My point, exactly. Selfish people deprive others of 'a good deal' it is incredibly selfish and I don't understand why people on this thread think it's 'OK'?

ChippingInLovesAutumn Sat 10-Nov-12 19:42:39

Chaos - you're a bloody trouble maker!!

grin

ChippingInLovesAutumn Sat 10-Nov-12 19:55:50

PBB

Oh Chipping - your arguments are complicated to understand because they don't make sense. I wouldn't keep asking if I understood - but I don't Just because you don't understand doesn't mean they don't make sense hmm I'm sorry, I'm not sure how to make it any clearer to you.

In a capitalist, consumer society our economy is driven by buying & selling items - Yes, from suppliers to retailers to consumers - not consumers to consumers.

Do you think that buying a property to rent to someone else is selfish? Is that only if you are a private individual or if you are a housing association or local authority? If someone with LOTS of money swooped in and bought all of the houses in an area, so that no-one else could buy - only rent from them - then yes.

Is it selfish for companies or individuals to buy goods cheaply and then sell them for more money in their shop? This is afterall what all consumer goods businesses do - be they individuals or companies Not if they are buying them from suppliers. If individuals are buying from retails and re-selling (as in Tesco above) then yes.

In this capitalist society, how can you isolate some individuals as being selfish because they buy and sell - but not others? Either the whole system is wrong (which it would be perfectly acceptable to argue) or it isn't No, not at all. See above.

I disagree that people rely on charity shops to get better quality clothing Fine, you are entitled to your opinion as I am mine.

You can buy perfectly decent clothing at low prices from retailers like Primark, Asda, Matalan & Peacocks. It is all very well for you to dismiss items purchased at Primark, as "crap" but I think you will find that a great many people would disagree with you & would be offended that you refer to their clothes as crap. Also, why is someone wasting money buying clothes in Primark, rather than a charity shop? People can be as offended as they like, I defy anyone to say - with a straight face - that Primark is quality clothing. It is low quality clothing, at a low price. Nothing wrong with that (well, there's lots wrong with it actually - but not in the context of this discussion). My jeans & my coat are from Matalan - I don't expect either to last as long as I would expect quality clothing to last - it is pretty 'crap' quality. Fact not judgement.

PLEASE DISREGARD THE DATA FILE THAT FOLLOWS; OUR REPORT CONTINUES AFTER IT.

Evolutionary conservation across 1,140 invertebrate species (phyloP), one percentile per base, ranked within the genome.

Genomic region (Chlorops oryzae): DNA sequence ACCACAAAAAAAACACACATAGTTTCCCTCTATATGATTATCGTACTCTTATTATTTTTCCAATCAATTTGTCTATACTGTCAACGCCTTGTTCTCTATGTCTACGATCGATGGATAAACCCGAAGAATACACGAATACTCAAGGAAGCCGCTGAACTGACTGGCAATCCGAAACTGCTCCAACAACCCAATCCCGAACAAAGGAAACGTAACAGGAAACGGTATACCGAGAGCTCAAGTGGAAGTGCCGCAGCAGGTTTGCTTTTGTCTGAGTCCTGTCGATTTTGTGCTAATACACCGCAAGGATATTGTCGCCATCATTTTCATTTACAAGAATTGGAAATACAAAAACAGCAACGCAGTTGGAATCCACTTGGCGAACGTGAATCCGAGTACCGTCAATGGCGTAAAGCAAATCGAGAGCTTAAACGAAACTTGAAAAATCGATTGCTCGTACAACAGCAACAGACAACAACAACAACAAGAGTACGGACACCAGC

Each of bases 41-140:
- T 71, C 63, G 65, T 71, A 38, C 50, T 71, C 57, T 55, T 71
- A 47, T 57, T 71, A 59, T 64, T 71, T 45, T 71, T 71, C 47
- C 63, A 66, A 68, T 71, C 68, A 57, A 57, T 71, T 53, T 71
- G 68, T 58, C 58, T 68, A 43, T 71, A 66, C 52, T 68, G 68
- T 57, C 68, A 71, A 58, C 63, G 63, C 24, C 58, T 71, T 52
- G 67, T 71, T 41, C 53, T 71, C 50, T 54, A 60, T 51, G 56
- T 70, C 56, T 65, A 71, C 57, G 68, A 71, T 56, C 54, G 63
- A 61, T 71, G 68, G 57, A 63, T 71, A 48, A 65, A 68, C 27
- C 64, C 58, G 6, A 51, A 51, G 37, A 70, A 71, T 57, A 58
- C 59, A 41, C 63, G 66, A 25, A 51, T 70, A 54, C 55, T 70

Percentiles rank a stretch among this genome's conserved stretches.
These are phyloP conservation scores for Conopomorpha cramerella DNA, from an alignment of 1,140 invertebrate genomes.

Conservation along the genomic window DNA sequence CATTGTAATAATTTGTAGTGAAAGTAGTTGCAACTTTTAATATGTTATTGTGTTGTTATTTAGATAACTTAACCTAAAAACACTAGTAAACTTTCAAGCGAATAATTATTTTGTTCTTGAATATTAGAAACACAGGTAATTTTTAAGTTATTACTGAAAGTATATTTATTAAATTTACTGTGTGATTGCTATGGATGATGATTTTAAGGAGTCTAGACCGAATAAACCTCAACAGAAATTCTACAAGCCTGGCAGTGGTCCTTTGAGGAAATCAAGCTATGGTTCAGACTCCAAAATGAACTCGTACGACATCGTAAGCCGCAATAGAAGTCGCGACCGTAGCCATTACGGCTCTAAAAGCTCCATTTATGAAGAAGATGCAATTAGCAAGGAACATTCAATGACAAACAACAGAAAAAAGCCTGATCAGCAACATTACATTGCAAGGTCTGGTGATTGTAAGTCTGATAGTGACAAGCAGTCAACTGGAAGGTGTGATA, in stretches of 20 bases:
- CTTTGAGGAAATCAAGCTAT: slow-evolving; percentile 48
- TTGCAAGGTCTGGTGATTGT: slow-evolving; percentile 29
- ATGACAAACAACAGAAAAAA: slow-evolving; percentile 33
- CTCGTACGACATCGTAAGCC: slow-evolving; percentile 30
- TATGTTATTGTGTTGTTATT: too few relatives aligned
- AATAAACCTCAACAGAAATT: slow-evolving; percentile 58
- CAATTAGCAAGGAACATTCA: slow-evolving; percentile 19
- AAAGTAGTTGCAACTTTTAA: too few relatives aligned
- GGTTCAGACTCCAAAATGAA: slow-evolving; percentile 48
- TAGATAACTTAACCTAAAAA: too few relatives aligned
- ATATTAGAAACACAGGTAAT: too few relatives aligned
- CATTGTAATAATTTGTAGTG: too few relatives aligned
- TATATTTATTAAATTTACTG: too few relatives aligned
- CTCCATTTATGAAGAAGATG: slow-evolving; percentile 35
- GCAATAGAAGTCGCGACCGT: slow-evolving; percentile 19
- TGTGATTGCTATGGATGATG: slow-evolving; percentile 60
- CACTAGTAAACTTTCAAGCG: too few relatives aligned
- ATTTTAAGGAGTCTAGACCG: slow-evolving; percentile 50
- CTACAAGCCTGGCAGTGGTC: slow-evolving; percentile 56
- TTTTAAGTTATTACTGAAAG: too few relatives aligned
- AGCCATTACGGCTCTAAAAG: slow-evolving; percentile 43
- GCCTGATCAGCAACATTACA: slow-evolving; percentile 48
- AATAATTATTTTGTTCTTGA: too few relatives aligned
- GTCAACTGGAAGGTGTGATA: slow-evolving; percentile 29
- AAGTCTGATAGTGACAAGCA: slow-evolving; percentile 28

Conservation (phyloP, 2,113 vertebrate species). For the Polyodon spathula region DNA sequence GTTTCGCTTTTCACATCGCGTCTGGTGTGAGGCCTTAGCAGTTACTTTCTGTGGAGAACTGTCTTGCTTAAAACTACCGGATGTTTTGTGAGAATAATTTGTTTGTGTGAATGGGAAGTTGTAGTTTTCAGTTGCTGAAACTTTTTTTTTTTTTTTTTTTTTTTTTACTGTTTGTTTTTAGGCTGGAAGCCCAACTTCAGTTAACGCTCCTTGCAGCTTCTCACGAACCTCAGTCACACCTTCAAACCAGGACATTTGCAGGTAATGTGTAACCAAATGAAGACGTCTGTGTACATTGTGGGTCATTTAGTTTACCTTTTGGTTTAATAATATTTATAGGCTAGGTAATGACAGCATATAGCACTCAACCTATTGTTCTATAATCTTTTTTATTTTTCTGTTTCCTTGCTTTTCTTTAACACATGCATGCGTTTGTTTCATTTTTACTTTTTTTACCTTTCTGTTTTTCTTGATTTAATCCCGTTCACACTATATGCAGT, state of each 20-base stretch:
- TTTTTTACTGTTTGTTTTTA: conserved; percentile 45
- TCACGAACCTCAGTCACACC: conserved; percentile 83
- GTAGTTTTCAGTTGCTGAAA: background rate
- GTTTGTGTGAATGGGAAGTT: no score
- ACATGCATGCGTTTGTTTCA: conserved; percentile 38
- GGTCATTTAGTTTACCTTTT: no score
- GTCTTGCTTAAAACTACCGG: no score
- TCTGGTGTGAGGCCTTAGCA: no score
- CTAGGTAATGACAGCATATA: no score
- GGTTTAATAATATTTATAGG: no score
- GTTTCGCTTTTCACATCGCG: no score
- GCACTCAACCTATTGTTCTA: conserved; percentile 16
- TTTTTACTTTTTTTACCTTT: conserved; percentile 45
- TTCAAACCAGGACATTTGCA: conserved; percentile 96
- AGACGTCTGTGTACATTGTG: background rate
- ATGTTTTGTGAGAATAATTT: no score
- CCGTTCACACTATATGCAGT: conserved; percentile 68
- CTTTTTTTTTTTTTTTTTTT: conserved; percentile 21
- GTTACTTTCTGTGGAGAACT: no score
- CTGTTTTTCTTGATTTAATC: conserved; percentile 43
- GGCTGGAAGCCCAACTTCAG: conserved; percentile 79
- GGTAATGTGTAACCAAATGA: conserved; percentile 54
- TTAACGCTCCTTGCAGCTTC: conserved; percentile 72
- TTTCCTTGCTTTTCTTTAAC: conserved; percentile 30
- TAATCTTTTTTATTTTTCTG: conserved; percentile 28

naturalbaby Sat 10-Nov-12 20:06:14

The world is full of selfish people - they see an opportunity to make money and they take it. In part they are enterprising but it's hardly a crime to buy and sell - obviously there are limits but there are always grey areas. How can you stop them buying discount goods and selling them at an inflated price when the demand is higher? You can't.

If someone more savvy and organised than you buys the last Lego special edition whatever then how is that a crime? Toys sell out, tickets sell out, ....... we're all shortchanged in dozens of ways every day.

ChippingInLovesAutumn Sat 10-Nov-12 20:07:58

Morris

Chipping, you're talking nonsense <daddy pig voice> OK - as long as you also snort and fall to the ground! grin

I don't get how it is possible to 'strip' a shop - charity or otherwise Really - see the Tesco example above.

They don't want the stock there to look at and play with. It's there for one reason - to be sold. If it all gets sold in one massive transaction to one wealthy oil baron who wants to use the stuff to throw on his kids' bonfire then it's job done for the shop No, it's not. The shop doesn't want this (see how Tesco/Sainsburys is trying to stop it) they want the good will of LOTS of their customers getting a bargain not one selfish git and other consumers don't want that as they want a bargain as well.